In an interview with the Guardian, Liberal Democrat Chief Secretary to the Treasury Danny Alexander has said that it’s neither financially possible nor strategically necessary to replace the Trident nuclear missile system with a similar set up. He added that any new deterrent would have to be paid for out of the existing Ministry of Defence budget as there was no “magic pot of money” in the treasury to pay for it.
He questioned whether the current set up met Britain’s needs in a world that’s changed since it was first introduced:
I am not a unilateralist, I don’t think that we should not have a deterrent. But I think when budgets are under pressure, and when the assumptions that our current approach are based on are very much cold war assumptions, and we are in the 21st century and the world is changing, that this is absolutely the right time to have a serious, considered, objective look at the way in which this policy is constructed.
We need to see if there are different ways of doing this that are more cost effective. This is the first time for a very long time these questions have been asked. We do need to ask fundamental questions about our posture.
Is it right in the 21st century that we still need to have submarines at sea, 24 hours a day, seven days a week, 12 months of the year? All those things are ripe for being reviewed and considered, and alternatives presented.
He was also quick to point out that the Liberal Democrats had been way ahead of the game on this issue:
If anything, the fact that I have taken on the leadership of this review as a member of the ‘quad’ just demonstrates the level of importance and seriousness with which we are continuing to treat this review. The circumstances the country are facing reinforces that policy. It does not diminish it. The economic and financial circumstances reinforce the wisdom of [the Liberal Democrats'] policy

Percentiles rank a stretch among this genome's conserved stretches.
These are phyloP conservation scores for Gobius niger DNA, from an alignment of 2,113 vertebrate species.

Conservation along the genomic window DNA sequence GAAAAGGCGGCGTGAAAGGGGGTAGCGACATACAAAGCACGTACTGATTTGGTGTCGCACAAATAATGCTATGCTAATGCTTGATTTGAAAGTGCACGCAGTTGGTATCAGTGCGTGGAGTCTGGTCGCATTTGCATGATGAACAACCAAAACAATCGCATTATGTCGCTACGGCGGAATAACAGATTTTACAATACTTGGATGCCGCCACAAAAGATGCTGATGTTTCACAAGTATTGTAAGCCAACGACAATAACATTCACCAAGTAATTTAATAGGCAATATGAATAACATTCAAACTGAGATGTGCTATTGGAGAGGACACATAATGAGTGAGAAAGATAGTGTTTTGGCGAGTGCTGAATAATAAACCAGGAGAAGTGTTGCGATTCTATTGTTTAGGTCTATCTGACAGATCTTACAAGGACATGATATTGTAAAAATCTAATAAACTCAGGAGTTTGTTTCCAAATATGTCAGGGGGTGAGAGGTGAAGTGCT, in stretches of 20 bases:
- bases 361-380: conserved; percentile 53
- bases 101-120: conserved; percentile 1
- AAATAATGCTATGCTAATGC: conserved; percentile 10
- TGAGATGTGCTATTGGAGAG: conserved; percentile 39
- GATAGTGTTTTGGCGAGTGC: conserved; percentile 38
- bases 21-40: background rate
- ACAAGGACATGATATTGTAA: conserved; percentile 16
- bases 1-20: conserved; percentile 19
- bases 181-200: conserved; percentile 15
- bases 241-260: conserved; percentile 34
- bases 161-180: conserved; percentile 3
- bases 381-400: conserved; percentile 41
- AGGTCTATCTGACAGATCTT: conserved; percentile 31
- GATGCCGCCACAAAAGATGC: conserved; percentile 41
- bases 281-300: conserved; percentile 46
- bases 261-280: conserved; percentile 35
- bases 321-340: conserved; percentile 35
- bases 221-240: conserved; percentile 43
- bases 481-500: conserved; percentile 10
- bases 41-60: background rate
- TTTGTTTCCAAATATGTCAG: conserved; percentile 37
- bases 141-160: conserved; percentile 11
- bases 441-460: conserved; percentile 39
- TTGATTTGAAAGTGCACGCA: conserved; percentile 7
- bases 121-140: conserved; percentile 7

It’s clear to me that both Labour and Conservative parties would have sleepwalked into blowing up to £100 billion on a fancy new nuclear weapons system if the Liberal Democrats had not successfully argued for the postponement of the decision until 2016. All three main political parties will have to do some serious thinking on the issue. The Conservatives will be naturally inclined to want to replace the system, but can they justify the expense given the state of the economy? What will Labour do? And there is still a sizeable element within the Liberal Democrats who see no reason to spend any money on nuclear weapons at all. We’ve fudged our way through the last few years, but the last Conference debate we had on the issue was both incredibly high quality and quite close. There were only 40 votes in it and that was after the courageous intervention of the leader.
Danny Alexander has made it clear that he favours a nuclear deterrent of some sort. Will the party agree with him when Conference inevitably debates this matter again?
* Caron Lindsay is Co-Editor of Liberal Democrat Voice and blogs at Caron's Musings